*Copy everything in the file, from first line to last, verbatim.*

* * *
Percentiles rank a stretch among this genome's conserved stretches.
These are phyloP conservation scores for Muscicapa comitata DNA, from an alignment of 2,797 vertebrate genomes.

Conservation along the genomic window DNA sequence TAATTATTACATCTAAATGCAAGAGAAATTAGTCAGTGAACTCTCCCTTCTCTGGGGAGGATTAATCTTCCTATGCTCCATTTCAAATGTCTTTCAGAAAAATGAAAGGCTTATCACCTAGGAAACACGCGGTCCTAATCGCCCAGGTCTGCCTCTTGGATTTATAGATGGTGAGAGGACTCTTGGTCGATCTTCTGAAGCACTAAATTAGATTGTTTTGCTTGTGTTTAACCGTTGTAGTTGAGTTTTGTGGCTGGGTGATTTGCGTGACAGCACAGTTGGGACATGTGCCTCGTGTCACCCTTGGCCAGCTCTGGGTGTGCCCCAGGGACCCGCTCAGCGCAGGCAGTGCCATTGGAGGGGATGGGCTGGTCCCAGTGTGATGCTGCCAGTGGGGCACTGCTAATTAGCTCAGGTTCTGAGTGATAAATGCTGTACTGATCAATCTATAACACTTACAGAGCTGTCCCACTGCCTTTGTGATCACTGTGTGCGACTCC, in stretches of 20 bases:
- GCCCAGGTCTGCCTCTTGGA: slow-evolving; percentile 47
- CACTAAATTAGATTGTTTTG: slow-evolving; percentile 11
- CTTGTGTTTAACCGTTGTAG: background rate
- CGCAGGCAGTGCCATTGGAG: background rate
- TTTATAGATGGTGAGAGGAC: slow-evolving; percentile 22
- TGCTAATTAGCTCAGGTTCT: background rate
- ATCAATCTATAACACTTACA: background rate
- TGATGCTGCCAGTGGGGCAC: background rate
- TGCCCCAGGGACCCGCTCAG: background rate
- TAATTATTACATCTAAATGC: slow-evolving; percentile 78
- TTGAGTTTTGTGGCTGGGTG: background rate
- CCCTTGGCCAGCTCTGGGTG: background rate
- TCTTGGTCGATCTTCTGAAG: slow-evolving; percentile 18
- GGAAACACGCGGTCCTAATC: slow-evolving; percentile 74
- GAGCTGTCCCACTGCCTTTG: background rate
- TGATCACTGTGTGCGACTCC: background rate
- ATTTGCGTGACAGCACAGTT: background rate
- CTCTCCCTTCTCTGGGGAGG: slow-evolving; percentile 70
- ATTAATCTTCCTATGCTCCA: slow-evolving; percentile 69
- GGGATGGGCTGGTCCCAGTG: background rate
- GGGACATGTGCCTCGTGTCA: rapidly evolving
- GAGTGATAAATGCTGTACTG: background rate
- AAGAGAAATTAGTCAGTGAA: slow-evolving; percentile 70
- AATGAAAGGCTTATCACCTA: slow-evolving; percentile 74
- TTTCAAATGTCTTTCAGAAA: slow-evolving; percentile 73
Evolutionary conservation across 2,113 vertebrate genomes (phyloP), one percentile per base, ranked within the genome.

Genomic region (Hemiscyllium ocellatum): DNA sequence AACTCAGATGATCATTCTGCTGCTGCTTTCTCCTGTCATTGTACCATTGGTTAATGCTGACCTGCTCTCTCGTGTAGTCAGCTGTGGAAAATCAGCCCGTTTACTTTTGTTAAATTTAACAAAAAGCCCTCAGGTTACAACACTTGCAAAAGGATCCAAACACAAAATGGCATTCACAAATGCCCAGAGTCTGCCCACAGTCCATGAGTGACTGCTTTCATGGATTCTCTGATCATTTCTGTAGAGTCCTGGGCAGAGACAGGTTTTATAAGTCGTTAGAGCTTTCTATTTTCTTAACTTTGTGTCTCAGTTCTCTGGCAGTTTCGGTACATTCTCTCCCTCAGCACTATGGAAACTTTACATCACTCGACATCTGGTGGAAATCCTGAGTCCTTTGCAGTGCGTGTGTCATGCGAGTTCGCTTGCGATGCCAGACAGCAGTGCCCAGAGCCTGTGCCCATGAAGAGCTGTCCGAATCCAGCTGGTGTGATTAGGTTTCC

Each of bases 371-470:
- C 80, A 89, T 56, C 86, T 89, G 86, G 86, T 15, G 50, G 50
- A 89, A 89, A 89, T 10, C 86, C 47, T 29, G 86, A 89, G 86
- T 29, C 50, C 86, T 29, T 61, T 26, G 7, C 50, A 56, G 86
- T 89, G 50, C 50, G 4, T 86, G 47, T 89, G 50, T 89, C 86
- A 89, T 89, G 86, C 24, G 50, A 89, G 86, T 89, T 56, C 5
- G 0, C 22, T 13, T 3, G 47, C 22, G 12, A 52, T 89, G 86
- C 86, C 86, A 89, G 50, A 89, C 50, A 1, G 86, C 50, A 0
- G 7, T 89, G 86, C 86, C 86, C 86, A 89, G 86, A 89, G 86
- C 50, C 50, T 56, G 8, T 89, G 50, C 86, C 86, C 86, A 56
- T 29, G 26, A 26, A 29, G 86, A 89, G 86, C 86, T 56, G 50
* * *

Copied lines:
Percentiles rank a stretch among this genome's conserved stretches.
These are phyloP conservation scores for Muscicapa comitata DNA, from an alignment of 2,797 vertebrate genomes.

Conservation along the genomic window DNA sequence TAATTATTACATCTAAATGCAAGAGAAATTAGTCAGTGAACTCTCCCTTCTCTGGGGAGGATTAATCTTCCTATGCTCCATTTCAAATGTCTTTCAGAAAAATGAAAGGCTTATCACCTAGGAAACACGCGGTCCTAATCGCCCAGGTCTGCCTCTTGGATTTATAGATGGTGAGAGGACTCTTGGTCGATCTTCTGAAGCACTAAATTAGATTGTTTTGCTTGTGTTTAACCGTTGTAGTTGAGTTTTGTGGCTGGGTGATTTGCGTGACAGCACAGTTGGGACATGTGCCTCGTGTCACCCTTGGCCAGCTCTGGGTGTGCCCCAGGGACCCGCTCAGCGCAGGCAGTGCCATTGGAGGGGATGGGCTGGTCCCAGTGTGATGCTGCCAGTGGGGCACTGCTAATTAGCTCAGGTTCTGAGTGATAAATGCTGTACTGATCAATCTATAACACTTACAGAGCTGTCCCACTGCCTTTGTGATCACTGTGTGCGACTCC, in stretches of 20 bases:
- GCCCAGGTCTGCCTCTTGGA: slow-evolving; percentile 47
- CACTAAATTAGATTGTTTTG: slow-evolving; percentile 11
- CTTGTGTTTAACCGTTGTAG: background rate
- CGCAGGCAGTGCCATTGGAG: background rate
- TTTATAGATGGTGAGAGGAC: slow-evolving; percentile 22
- TGCTAATTAGCTCAGGTTCT: background rate
- ATCAATCTATAACACTTACA: background rate
- TGATGCTGCCAGTGGGGCAC: background rate
- TGCCCCAGGGACCCGCTCAG: background rate
- TAATTATTACATCTAAATGC: slow-evolving; percentile 78
- TTGAGTTTTGTGGCTGGGTG: background rate
- CCCTTGGCCAGCTCTGGGTG: background rate
- TCTTGGTCGATCTTCTGAAG: slow-evolving; percentile 18
- GGAAACACGCGGTCCTAATC: slow-evolving; percentile 74
- GAGCTGTCCCACTGCCTTTG: background rate
- TGATCACTGTGTGCGACTCC: background rate
- ATTTGCGTGACAGCACAGTT: background rate
- CTCTCCCTTCTCTGGGGAGG: slow-evolving; percentile 70
- ATTAATCTTCCTATGCTCCA: slow-evolving; percentile 69
- GGGATGGGCTGGTCCCAGTG: background rate
- GGGACATGTGCCTCGTGTCA: rapidly evolving
- GAGTGATAAATGCTGTACTG: background rate
- AAGAGAAATTAGTCAGTGAA: slow-evolving; percentile 70
- AATGAAAGGCTTATCACCTA: slow-evolving; percentile 74
- TTTCAAATGTCTTTCAGAAA: slow-evolving; percentile 73
Evolutionary conservation across 2,113 vertebrate genomes (phyloP), one percentile per base, ranked within the genome.

Genomic region (Hemiscyllium ocellatum): DNA sequence AACTCAGATGATCATTCTGCTGCTGCTTTCTCCTGTCATTGTACCATTGGTTAATGCTGACCTGCTCTCTCGTGTAGTCAGCTGTGGAAAATCAGCCCGTTTACTTTTGTTAAATTTAACAAAAAGCCCTCAGGTTACAACACTTGCAAAAGGATCCAAACACAAAATGGCATTCACAAATGCCCAGAGTCTGCCCACAGTCCATGAGTGACTGCTTTCATGGATTCTCTGATCATTTCTGTAGAGTCCTGGGCAGAGACAGGTTTTATAAGTCGTTAGAGCTTTCTATTTTCTTAACTTTGTGTCTCAGTTCTCTGGCAGTTTCGGTACATTCTCTCCCTCAGCACTATGGAAACTTTACATCACTCGACATCTGGTGGAAATCCTGAGTCCTTTGCAGTGCGTGTGTCATGCGAGTTCGCTTGCGATGCCAGACAGCAGTGCCCAGAGCCTGTGCCCATGAAGAGCTGTCCGAATCCAGCTGGTGTGATTAGGTTTCC

Each of bases 371-470:
- C 80, A 89, T 56, C 86, T 89, G 86, G 86, T 15, G 50, G 50
- A 89, A 89, A 89, T 10, C 86, C 47, T 29, G 86, A 89, G 86
- T 29, C 50, C 86, T 29, T 61, T 26, G 7, C 50, A 56, G 86
- T 89, G 50, C 50, G 4, T 86, G 47, T 89, G 50, T 89, C 86
- A 89, T 89, G 86, C 24, G 50, A 89, G 86, T 89, T 56, C 5
- G 0, C 22, T 13, T 3, G 47, C 22, G 12, A 52, T 89, G 86
- C 86, C 86, A 89, G 50, A 89, C 50, A 1, G 86, C 50, A 0
- G 7, T 89, G 86, C 86, C 86, C 86, A 89, G 86, A 89, G 86
- C 50, C 50, T 56, G 8, T 89, G 50, C 86, C 86, C 86, A 56
- T 29, G 26, A 26, A 29, G 86, A 89, G 86, C 86, T 56, G 50